Tuesday marks five years since the sudden and shocking death of actor Heath Ledger, best remembered for his Academy Award-winning turn as The Joker in “The Dark Knight.”
While I vacillate as to whether Ledger would’ve taken home the golden statuette had he lived to see the ceremony, his passing remains a defining pop culture moment for members of a certain generation.
I recall being unusually affected by his death from an accidental combination of prescription drugs, perhaps because we were so close in age. He had grown from an actor I barely acknowledged into a screen presence I respected. I had begun to associate his name with quality work.
Initially, I pigeonholed him as “that dude from ’10 Things I Hate About You.’ ” No role reshaped that image more than “Brokeback Mountain,” playing Ennis Del Mar, a sheep herder with a complicated sexual orientation.
Next, I caught him as one of several Bob Dylan vignettes in the surrealistic biopic “I’m Not There,” when he played on perceptions of himself as well as Dylan.
When hearing he was cast as The Joker, I doubted he would bring enough darkness to the role, but I was wrong in every conceivable way. From the first moment he appears on screen, he is unrecognizable as Ledger, fully embodying and redefining the supervillain’s silver screen presence.
For me, the anniversary of Ledger’s passing isn’t so much a reminder of a loss of innocence as it is the fragility of life. He died at what might’ve been the zenith of his career.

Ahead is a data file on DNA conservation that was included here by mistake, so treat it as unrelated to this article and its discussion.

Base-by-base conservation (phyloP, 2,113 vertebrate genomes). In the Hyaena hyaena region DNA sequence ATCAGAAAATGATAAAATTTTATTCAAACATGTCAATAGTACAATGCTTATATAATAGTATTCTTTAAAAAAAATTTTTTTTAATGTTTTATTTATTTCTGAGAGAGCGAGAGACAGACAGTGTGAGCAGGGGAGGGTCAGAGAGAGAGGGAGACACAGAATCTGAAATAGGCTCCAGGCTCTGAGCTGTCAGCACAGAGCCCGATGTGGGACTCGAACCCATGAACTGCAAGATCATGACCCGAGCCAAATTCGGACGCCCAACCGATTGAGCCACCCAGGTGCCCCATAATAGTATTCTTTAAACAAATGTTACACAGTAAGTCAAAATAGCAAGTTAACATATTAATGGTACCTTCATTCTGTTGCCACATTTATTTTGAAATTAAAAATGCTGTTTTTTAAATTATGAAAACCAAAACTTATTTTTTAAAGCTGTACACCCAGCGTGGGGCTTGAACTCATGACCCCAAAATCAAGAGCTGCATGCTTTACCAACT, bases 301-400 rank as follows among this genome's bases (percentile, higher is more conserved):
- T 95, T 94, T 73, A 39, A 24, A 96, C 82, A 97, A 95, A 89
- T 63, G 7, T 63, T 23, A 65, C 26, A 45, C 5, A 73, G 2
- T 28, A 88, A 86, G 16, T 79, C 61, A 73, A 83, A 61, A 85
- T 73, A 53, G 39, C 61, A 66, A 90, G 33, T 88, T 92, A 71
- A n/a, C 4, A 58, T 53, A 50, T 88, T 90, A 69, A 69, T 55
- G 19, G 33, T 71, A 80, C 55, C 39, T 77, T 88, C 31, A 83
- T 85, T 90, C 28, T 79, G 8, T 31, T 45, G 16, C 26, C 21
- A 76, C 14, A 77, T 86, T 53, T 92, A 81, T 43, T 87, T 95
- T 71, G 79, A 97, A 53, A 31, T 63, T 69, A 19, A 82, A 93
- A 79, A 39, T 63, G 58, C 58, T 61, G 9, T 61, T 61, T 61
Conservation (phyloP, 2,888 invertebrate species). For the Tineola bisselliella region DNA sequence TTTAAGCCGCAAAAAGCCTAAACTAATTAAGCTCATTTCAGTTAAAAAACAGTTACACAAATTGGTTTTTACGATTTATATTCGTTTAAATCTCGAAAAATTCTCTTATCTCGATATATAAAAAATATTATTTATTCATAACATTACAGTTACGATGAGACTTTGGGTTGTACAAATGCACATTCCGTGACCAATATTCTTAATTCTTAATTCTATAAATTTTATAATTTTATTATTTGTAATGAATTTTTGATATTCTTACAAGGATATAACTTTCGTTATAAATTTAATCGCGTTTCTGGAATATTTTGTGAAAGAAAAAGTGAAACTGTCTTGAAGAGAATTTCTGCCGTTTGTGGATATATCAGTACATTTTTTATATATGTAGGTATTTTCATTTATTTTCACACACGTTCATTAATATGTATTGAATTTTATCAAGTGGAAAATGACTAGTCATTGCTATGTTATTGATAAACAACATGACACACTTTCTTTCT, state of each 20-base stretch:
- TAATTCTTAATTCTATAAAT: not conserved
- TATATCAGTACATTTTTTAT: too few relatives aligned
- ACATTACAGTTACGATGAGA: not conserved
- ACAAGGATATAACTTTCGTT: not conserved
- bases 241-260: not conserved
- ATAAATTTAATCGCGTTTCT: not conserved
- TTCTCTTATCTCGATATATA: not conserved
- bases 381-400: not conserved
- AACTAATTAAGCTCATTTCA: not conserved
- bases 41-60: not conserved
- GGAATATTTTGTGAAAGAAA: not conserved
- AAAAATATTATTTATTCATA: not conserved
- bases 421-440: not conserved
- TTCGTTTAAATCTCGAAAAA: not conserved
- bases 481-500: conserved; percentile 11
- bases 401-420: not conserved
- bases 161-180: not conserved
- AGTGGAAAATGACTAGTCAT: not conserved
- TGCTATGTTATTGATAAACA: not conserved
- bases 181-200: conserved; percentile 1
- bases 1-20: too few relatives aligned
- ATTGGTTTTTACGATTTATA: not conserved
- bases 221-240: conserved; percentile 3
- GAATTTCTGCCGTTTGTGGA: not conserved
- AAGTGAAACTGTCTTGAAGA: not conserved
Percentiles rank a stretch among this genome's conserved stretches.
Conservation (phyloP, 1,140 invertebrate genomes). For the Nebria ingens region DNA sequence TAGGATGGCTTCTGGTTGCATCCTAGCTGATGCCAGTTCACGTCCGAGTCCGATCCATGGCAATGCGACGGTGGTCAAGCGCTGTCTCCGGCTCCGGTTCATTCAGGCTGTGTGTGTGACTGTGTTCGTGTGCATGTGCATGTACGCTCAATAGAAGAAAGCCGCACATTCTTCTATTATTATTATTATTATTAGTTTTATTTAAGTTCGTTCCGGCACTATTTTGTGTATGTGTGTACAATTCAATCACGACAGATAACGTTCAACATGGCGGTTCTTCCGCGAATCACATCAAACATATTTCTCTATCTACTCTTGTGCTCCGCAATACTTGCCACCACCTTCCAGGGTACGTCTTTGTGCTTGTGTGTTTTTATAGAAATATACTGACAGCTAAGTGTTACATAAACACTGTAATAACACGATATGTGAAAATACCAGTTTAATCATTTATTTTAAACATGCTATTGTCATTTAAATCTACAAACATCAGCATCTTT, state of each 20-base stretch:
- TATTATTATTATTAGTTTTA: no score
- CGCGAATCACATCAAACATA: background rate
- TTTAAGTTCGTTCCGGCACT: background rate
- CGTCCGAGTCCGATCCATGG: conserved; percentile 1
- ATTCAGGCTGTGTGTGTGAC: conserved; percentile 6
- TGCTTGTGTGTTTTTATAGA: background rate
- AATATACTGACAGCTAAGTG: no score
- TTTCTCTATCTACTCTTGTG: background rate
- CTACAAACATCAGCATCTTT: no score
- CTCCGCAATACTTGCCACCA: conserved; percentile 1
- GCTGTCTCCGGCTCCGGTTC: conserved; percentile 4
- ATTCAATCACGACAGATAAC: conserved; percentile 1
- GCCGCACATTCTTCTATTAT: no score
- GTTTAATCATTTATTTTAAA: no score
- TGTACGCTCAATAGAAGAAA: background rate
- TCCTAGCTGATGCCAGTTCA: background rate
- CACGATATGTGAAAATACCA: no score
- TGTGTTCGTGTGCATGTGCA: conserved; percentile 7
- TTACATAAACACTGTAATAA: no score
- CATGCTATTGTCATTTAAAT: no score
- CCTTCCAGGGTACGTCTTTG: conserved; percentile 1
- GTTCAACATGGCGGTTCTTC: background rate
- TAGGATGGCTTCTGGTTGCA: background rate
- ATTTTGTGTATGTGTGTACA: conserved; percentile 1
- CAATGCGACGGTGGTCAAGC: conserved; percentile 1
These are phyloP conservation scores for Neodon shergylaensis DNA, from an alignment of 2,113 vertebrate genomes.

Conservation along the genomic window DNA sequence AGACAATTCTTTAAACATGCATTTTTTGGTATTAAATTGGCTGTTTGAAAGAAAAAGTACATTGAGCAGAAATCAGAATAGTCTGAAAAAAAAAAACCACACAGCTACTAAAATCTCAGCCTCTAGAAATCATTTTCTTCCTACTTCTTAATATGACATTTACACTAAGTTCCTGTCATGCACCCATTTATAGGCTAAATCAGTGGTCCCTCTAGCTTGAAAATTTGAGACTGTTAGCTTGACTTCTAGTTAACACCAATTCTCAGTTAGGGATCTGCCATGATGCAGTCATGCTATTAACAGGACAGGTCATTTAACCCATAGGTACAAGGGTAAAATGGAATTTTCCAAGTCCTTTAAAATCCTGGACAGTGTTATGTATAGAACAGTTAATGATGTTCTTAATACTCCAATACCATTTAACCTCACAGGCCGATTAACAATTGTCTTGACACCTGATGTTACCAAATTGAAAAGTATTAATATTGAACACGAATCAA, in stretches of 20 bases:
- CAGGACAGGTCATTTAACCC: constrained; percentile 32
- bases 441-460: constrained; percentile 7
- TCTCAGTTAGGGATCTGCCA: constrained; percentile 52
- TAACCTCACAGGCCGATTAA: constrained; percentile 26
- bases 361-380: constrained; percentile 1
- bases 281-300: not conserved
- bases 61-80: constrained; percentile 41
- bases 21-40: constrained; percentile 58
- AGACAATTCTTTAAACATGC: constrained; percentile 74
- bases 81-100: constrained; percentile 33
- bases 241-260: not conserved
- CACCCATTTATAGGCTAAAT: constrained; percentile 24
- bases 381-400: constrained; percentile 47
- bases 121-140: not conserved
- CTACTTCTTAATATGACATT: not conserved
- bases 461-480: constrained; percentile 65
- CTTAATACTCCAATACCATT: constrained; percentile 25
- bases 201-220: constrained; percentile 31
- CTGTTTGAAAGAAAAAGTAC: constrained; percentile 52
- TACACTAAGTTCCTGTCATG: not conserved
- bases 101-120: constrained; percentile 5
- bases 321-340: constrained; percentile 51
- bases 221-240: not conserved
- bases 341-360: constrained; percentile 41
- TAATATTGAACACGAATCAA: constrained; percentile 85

Even if picking up the Academy Award for his performance in a superhero film was tantamount to a lifetime achievement award, it’s a powerful portrayal for which to be remembered.
Foster comes out
Jodie Foster’s coming out speech at Sunday’s Golden Globe awards was shocking and revelatory, particularly to those who are surprised to learn that, after 37 years, Generalissimo Francisco Franco is still dead.
Even since Ledger made “Brokeback,” our culture’s acceptance of LGBT relationships has evolved. The fact that the discussion centered less on Foster’s reveal than the delivery of her speech suggests that Americans are less hung up on who a person’s attracted to than ever before.
While Foster’s remarks confirmed a long-lingering rumor, it has to be said that American sentiment is developing quickly on this issue.
The anecdotal evidence is stacking up: Numerous states have given the thumbs up to same-sex marriage. The Department of Defense dumped the muddled and ridiculous “Don’t Ask, Don’t Tell” rule. The Supreme Court is scheduled to hear arguments on California’s Proposition 8, which bans gay marriage, in March.
It’s an unfair parallel, especially with Martin Luther King Jr. Day so close, but I see the fight for LGBT rights as this generation’s equivalent to the Civil Rights movement.
I don’t want to minimize the hardships or the difficulties of one fight or the other. They’re different kinds of battles fought in different periods in our nation’s history, but both are for equality and fairness.
I do think there are similarities in that it is the social and cultural battle of a particular era and that, ultimately, as a society, our ideas about sexuality and relationships will continue to grow and evolve.
In that light, Foster’s coming out is a step toward that, just as “Brokeback” and Ledger helped spark the cultural dialogue about gays in our society.
If there’s anything to glean from the anniversary of Ledger’s passing and Foster’s coming out speech, it’s that we should all find love wherever and with whomever we see fit, while we can.
To read more of Nick DeCicco’s blogs, visit http://dailyrepublic.typepad.com/forthoseabouttorock. Follow him on Twitter @ndeciccodr.